But there are other things that a little bit higher functioning folks could do as well, and then he actually gets to have some fun. So part of what we’re doing with finding employment for profoundly autistic individuals is matching a job with the actual skillset that they have, whether they can communicate or not, whether they have seizures or not, whether they have behavior or not. And then in an environment that is upbeat, that is in the community, that’s not at night when nobody’s around or that’s isolated and that makes a lot of parents nervous. Well, what if my child has a meltdown? That’s part of the environment we’re looking for is that with the staffing and the supports in place, not a problem. We anticipate issues. We have protocols in place, huge difference. There is no reason in our opinion, for anyone to give up hope on their son, daughter, sibling, brother, that’s profoundly autistic to have a meaningful job, something that they get some joy out of, that they’re actually making a contribution


That the folks in the community see this. We’ve actually had people at the gym change their workout schedule. So they’re there when our son and his buddy and some others now are there too. They get joy out of it. They get fun out of seeing these folks contribute and they help ’em out some. And it’s amazing how folks, when they see profoundly autistic individuals out in the community and recognize the challenges that they’re having and some of the unusual behavior, but that they’re real people and that they’re trying to help out and they’re doing actually a job and climbing wall 30 feet high. I mean, we’ve got all the safety gear there, the belay ropes and all that kind of stuff, but it’s just so much fun and so much joy to see someone that you never thought would be doing this, like our son halfway up this wall’s, a lot of technology available today, and that’s coming out just a wristband.


Some of the smart watches, some of the other fitness stuff can detect heart rate increases, perspiration increases, and a little app maybe or a little alarm on your smartphone. Hey, so-and-SO’S fixing a meltdown. We’ve sensed that there might be a problem right now. Heart rate increase, perspiration increase isn’t always because there might be an issue, but if normally you would not see that, then yeah, that kind of tech might help the trained staff person intervene and say, Hey, what’s going on? And take them out of that environment. It’s causing stress or calm them down before it becomes a real event. You can remember some of the fads and some of the excitement around things that at the time we were very skeptical of hyperbolic chambers and maybe hyperbolic chambers work for some folks, but there was this huge push, oh yeah, you put ’em in this chamber, you pump up the pressure, they get better airflow and that’s going to solve some of these problems.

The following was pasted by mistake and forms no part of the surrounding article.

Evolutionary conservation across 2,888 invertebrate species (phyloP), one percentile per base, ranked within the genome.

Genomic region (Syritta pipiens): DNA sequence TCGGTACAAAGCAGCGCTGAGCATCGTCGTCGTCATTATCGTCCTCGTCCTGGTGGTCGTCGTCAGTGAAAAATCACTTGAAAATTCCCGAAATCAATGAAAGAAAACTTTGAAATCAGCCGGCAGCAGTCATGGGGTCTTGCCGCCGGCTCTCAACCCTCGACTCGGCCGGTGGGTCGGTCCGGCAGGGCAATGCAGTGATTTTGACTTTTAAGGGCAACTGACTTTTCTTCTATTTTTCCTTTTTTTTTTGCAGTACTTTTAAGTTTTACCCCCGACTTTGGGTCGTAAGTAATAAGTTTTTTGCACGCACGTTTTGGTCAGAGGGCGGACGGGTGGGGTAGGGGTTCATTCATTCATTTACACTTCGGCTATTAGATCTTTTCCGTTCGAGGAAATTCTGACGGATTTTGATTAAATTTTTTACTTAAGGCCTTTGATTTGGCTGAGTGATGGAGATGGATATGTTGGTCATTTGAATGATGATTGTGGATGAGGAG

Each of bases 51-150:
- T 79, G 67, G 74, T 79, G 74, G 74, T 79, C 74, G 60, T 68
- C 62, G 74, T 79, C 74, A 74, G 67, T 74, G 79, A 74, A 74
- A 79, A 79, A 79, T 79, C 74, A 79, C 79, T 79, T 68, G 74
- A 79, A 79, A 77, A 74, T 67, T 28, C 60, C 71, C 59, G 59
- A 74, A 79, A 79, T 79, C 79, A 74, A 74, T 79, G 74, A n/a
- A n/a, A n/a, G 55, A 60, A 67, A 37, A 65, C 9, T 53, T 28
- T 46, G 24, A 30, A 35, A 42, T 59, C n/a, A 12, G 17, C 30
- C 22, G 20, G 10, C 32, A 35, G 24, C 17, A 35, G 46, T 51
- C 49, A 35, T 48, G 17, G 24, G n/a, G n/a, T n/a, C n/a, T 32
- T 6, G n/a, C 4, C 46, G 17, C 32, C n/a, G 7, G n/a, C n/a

This was ridiculous. This was just crazy for most people. And these things weren’t cheap. You could go someplace, maybe they had one and pay a whole lot of money for a series of treatments, or if you’re really wealthy, you could buy one of these things and put ’em in your home. And it just made no sense. And so for decades now, there have been these little spikes of this is the new silver bullet, this is the new cure. This is the question that’s going to make all the difference, and we’re very skeptical of that. We’ll try to share with you things that we think have moved the needle a little bit for our son and for others like him. Robotics is pretty exciting too. You think about maybe there’s a way instead of having your son or daughter parked in front of a computer screen playing video games isolated all day long in their room is getting out and enjoying other types of technology. When they go to a crux gym or they go to a video arcade, they maybe can still play the games that video arcade, but they’re doing it in a social setting


With a bunch of other folks like them, and it’s fun and it’s joyous, and they get to take a break and go outside in the picnic table and have lunch and then they could come in and maybe do a little bit of cleaning. So it’s this combination of recreation and of job vocation and of technology using the latest technology that we think is going to hopefully give everyone a much better shot at a joyful, fulfilled, exciting, fun life for their profoundly autistic son, daughter, brother, sister, and for themselves. So we’re hoping to provide a lot of learning, a forum for discussion conversation. We’ll be launching some communities that we would love to have anyone that’s interested, participate in so that we can start to share our own experiences and just try to find people like us, they’re in a similar situation and not feel quite as isolated or maybe just a few local friends.